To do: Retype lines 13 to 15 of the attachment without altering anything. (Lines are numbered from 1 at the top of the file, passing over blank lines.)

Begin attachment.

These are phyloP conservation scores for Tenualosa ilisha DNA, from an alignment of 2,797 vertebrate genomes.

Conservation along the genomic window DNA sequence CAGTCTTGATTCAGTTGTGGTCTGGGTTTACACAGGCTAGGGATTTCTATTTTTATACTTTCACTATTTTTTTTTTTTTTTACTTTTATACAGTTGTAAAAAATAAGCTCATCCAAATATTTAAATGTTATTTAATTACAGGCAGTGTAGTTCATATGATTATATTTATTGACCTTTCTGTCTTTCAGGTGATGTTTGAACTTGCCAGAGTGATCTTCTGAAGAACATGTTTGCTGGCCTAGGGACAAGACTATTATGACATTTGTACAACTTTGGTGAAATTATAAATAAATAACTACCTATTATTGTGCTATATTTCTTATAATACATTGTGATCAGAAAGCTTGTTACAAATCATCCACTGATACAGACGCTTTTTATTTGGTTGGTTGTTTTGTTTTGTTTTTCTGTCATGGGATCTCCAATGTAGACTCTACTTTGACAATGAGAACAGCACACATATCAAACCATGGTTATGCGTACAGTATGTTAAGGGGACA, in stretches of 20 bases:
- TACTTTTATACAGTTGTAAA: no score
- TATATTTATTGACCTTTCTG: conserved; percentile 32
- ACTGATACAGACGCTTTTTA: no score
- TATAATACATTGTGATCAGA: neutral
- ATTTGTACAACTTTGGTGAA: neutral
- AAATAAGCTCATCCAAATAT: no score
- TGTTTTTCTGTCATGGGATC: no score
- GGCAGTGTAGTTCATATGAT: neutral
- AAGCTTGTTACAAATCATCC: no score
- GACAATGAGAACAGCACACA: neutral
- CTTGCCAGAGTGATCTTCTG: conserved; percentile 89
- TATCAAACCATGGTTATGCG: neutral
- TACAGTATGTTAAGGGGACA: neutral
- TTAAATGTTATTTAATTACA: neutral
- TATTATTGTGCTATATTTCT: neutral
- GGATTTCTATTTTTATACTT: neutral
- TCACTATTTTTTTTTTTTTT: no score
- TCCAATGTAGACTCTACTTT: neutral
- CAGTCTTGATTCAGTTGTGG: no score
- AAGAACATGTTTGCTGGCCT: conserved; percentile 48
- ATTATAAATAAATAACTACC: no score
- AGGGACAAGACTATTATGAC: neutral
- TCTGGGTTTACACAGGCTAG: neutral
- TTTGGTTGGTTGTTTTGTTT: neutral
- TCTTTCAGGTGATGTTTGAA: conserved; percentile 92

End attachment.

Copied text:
- CTTGCCAGAGTGATCTTCTG: conserved; percentile 89
- TATCAAACCATGGTTATGCG: neutral
- TACAGTATGTTAAGGGGACA: neutral